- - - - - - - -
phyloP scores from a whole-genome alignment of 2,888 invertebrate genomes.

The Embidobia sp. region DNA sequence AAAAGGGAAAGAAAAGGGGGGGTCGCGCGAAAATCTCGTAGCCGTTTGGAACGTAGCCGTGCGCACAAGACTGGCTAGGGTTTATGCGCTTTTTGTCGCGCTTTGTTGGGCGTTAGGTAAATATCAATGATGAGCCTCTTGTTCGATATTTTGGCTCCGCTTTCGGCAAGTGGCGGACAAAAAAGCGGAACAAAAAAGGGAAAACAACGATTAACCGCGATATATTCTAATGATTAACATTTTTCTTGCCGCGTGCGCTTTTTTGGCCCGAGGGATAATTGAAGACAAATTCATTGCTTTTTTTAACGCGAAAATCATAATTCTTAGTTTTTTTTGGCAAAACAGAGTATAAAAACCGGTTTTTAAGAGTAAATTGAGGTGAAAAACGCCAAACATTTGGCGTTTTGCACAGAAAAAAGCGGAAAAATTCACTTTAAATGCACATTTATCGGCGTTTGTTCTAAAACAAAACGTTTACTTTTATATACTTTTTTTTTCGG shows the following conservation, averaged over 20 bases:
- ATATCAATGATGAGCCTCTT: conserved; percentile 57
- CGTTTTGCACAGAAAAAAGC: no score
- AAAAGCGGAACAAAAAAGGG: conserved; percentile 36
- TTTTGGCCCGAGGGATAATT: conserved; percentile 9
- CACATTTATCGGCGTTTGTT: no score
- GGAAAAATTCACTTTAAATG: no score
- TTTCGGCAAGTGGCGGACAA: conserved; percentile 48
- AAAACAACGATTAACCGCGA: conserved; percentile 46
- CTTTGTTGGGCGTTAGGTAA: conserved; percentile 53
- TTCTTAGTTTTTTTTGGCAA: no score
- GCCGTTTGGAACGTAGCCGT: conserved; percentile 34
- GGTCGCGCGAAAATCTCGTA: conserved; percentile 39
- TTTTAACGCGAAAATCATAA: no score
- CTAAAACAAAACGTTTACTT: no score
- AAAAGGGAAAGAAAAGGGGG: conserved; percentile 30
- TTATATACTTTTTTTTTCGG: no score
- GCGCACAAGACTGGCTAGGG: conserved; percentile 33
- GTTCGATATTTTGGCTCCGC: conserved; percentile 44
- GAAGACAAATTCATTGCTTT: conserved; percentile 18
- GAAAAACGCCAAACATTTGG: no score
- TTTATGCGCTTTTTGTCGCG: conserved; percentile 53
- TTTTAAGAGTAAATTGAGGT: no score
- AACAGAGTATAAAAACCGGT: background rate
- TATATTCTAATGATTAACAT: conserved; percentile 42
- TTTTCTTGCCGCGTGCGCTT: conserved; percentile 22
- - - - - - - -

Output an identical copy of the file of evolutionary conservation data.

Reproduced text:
phyloP scores from a whole-genome alignment of 2,888 invertebrate genomes.

The Embidobia sp. region DNA sequence AAAAGGGAAAGAAAAGGGGGGGTCGCGCGAAAATCTCGTAGCCGTTTGGAACGTAGCCGTGCGCACAAGACTGGCTAGGGTTTATGCGCTTTTTGTCGCGCTTTGTTGGGCGTTAGGTAAATATCAATGATGAGCCTCTTGTTCGATATTTTGGCTCCGCTTTCGGCAAGTGGCGGACAAAAAAGCGGAACAAAAAAGGGAAAACAACGATTAACCGCGATATATTCTAATGATTAACATTTTTCTTGCCGCGTGCGCTTTTTTGGCCCGAGGGATAATTGAAGACAAATTCATTGCTTTTTTTAACGCGAAAATCATAATTCTTAGTTTTTTTTGGCAAAACAGAGTATAAAAACCGGTTTTTAAGAGTAAATTGAGGTGAAAAACGCCAAACATTTGGCGTTTTGCACAGAAAAAAGCGGAAAAATTCACTTTAAATGCACATTTATCGGCGTTTGTTCTAAAACAAAACGTTTACTTTTATATACTTTTTTTTTCGG shows the following conservation, averaged over 20 bases:
- ATATCAATGATGAGCCTCTT: conserved; percentile 57
- CGTTTTGCACAGAAAAAAGC: no score
- AAAAGCGGAACAAAAAAGGG: conserved; percentile 36
- TTTTGGCCCGAGGGATAATT: conserved; percentile 9
- CACATTTATCGGCGTTTGTT: no score
- GGAAAAATTCACTTTAAATG: no score
- TTTCGGCAAGTGGCGGACAA: conserved; percentile 48
- AAAACAACGATTAACCGCGA: conserved; percentile 46
- CTTTGTTGGGCGTTAGGTAA: conserved; percentile 53
- TTCTTAGTTTTTTTTGGCAA: no score
- GCCGTTTGGAACGTAGCCGT: conserved; percentile 34
- GGTCGCGCGAAAATCTCGTA: conserved; percentile 39
- TTTTAACGCGAAAATCATAA: no score
- CTAAAACAAAACGTTTACTT: no score
- AAAAGGGAAAGAAAAGGGGG: conserved; percentile 30
- TTATATACTTTTTTTTTCGG: no score
- GCGCACAAGACTGGCTAGGG: conserved; percentile 33
- GTTCGATATTTTGGCTCCGC: conserved; percentile 44
- GAAGACAAATTCATTGCTTT: conserved; percentile 18
- GAAAAACGCCAAACATTTGG: no score
- TTTATGCGCTTTTTGTCGCG: conserved; percentile 53
- TTTTAAGAGTAAATTGAGGT: no score
- AACAGAGTATAAAAACCGGT: background rate
- TATATTCTAATGATTAACAT: conserved; percentile 42
- TTTTCTTGCCGCGTGCGCTT: conserved; percentile 22